Subject: Re: ${ENV} vs. ${SETENV}
To: J Chapman Flack <>
From: Greg A. Woods <>
List: tech-pkg
Date: 04/15/2005 16:55:47
[ On Sunday, April 10, 2005 at 20:17:17 (-0500), J Chapman Flack wrote: ]
> Subject: Re: ${ENV} vs. ${SETENV} 
> Greg A. Woods wrote:
> > I find it _extremely_ helpful to use something like the following:
> > -SETENV?=	/usr/bin/env
> > +SETENV?=	/usr/bin/env -i
> > 
> > This ensures my well-populated private environment doesn't affect any
> > build in any unexpected way (only the pkgsrc makefiles themselves pay
> Wow ... that seems drastic.

"drastic"  -- hardly.

_NOT_ clearing the environment in a generic build system that drives
other build systems which are themselves inherently susceptible to
environment settings is what's drastic -- drastically error prone!

>  It isn't only pitching non-pkgsrc stuff
> in your environment ... in each individual shell command line that uses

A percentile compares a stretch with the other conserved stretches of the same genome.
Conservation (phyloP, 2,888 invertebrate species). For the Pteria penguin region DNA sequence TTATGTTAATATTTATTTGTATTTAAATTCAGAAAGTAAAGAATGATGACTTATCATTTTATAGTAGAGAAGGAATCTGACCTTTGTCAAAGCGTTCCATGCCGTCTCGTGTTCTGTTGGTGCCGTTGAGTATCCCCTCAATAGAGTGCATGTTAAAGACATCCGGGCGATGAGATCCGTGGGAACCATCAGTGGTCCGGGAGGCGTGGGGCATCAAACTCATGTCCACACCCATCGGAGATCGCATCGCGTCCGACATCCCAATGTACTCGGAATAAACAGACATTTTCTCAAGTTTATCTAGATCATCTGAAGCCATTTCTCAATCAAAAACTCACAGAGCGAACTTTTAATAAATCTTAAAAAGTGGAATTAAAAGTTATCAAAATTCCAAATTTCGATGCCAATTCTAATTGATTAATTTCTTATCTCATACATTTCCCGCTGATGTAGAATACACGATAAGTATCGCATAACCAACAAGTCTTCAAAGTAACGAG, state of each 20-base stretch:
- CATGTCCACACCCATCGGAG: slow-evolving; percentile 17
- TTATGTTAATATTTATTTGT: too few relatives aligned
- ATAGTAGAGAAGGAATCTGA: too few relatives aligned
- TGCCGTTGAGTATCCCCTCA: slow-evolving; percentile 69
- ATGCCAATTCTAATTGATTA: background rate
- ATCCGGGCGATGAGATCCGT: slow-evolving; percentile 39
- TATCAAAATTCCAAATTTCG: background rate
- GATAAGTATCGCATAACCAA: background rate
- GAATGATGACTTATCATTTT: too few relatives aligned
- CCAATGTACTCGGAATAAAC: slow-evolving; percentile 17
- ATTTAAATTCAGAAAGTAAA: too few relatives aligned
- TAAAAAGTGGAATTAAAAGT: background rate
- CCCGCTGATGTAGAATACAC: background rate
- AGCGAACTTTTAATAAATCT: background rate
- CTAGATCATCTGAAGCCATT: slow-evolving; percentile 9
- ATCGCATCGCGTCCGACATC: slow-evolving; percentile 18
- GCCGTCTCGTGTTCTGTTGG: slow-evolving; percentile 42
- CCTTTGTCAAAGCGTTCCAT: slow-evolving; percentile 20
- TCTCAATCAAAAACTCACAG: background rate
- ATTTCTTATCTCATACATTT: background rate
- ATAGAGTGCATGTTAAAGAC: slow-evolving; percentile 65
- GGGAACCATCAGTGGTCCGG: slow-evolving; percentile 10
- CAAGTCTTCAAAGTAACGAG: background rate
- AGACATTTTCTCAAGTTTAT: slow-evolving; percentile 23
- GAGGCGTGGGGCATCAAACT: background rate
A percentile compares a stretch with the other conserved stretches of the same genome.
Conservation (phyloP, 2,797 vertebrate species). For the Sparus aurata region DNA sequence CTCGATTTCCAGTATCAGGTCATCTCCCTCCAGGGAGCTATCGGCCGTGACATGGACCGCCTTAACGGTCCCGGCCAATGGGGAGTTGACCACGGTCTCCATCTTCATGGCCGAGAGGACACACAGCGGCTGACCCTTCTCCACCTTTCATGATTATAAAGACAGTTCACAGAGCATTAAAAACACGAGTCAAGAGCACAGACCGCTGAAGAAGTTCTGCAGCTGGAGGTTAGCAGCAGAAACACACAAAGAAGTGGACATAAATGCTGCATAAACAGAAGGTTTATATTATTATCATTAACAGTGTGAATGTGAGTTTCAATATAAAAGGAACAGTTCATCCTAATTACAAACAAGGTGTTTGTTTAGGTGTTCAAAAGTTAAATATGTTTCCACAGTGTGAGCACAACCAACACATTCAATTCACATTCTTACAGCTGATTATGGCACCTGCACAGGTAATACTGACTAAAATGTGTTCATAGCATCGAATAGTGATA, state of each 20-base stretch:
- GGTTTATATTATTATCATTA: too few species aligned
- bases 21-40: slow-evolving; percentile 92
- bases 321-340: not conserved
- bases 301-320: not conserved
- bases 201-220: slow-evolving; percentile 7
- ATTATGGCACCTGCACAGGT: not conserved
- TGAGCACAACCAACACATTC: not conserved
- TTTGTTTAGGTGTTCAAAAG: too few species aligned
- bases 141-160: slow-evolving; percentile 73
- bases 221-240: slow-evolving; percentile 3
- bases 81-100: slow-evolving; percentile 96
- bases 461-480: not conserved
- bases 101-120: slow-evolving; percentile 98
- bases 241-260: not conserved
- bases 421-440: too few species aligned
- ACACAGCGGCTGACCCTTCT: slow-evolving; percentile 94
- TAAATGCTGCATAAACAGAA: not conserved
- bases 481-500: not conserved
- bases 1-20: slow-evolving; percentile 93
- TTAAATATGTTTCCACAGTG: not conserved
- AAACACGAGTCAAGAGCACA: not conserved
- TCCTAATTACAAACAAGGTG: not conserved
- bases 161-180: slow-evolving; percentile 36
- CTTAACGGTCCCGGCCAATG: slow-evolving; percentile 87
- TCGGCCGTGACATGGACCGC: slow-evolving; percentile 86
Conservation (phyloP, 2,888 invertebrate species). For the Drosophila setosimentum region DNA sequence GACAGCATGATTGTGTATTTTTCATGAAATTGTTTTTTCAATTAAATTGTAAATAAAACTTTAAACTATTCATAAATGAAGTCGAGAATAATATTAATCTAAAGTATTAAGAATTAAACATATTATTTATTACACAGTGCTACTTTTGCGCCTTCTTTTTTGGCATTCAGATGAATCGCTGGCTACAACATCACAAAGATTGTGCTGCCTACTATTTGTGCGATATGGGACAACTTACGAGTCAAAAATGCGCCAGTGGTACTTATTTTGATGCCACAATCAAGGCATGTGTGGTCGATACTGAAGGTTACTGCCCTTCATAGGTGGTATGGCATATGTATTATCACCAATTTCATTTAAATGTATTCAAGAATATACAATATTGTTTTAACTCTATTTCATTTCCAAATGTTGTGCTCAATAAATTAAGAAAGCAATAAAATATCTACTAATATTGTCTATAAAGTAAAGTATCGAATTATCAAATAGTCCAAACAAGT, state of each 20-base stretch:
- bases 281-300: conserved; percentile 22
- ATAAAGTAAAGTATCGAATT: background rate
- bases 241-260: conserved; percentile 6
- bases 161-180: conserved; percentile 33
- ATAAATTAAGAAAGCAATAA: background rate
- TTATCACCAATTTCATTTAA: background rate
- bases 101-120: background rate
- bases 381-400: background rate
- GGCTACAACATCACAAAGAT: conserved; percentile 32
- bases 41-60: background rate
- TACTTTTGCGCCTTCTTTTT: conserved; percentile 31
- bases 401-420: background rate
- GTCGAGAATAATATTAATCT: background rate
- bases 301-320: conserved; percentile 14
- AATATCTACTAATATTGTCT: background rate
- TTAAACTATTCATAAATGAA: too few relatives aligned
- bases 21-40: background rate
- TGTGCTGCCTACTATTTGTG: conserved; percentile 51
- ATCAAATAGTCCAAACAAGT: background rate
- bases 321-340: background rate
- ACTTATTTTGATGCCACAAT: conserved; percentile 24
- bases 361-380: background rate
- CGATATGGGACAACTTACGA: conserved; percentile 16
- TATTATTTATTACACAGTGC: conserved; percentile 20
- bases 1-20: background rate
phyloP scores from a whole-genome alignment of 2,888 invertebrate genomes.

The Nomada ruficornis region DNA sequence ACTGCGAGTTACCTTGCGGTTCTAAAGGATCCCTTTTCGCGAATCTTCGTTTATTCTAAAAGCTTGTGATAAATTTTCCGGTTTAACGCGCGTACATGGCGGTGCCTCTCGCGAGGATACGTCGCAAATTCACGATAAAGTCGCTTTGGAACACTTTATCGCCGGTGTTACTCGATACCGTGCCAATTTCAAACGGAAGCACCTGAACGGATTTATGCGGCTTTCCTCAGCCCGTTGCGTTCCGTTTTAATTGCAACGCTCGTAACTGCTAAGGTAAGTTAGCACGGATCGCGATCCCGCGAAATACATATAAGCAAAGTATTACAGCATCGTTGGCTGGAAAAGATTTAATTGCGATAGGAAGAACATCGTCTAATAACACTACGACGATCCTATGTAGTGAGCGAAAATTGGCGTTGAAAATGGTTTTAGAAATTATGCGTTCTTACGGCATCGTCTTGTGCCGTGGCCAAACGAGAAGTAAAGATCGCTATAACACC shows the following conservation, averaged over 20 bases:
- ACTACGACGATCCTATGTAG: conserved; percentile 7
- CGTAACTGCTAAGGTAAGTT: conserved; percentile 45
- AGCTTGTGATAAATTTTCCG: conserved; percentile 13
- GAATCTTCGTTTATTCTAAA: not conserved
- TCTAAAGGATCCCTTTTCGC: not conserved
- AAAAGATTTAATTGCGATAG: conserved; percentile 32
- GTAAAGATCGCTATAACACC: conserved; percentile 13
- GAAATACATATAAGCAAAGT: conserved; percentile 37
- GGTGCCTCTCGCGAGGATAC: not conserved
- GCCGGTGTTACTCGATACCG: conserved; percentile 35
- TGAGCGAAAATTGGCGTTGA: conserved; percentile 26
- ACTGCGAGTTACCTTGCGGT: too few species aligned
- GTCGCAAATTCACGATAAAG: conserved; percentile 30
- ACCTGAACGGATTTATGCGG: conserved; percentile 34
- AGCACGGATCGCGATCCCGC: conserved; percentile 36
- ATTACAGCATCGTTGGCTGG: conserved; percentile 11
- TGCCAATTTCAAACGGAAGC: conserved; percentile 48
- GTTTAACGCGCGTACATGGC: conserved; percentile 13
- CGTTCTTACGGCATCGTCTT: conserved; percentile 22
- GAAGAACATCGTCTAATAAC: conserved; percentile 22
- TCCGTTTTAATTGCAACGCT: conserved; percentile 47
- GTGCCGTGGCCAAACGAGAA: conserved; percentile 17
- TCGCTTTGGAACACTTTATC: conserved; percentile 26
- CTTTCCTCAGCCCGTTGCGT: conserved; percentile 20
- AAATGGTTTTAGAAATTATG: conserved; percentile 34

> ${SETENV}, it's pitching *everything that isn't explicitly being added
> to the environment in that line*.  I'm surprised it hasn't given you
> headaches.

On the contrary -- it saves me many headaches; and it's worked
flawlessly for over a year now (though I'm still only caught up to
building 2004Q4 :-)

If you take the time to examine how and where ${SETENV} has been and is
being used you'll find that each occurance sets _exactly_ and _only_ the
necessary values, which means that if one sanely uses '-i' then nothing
gets into the build of the package that's not explicitly supposed to be

						Greg A. Woods

H:+1 416 218-0098  W:+1 416 489-5852 x122  VE3TCP  RoboHack <>
Planix, Inc. <>          Secrets of the Weird <>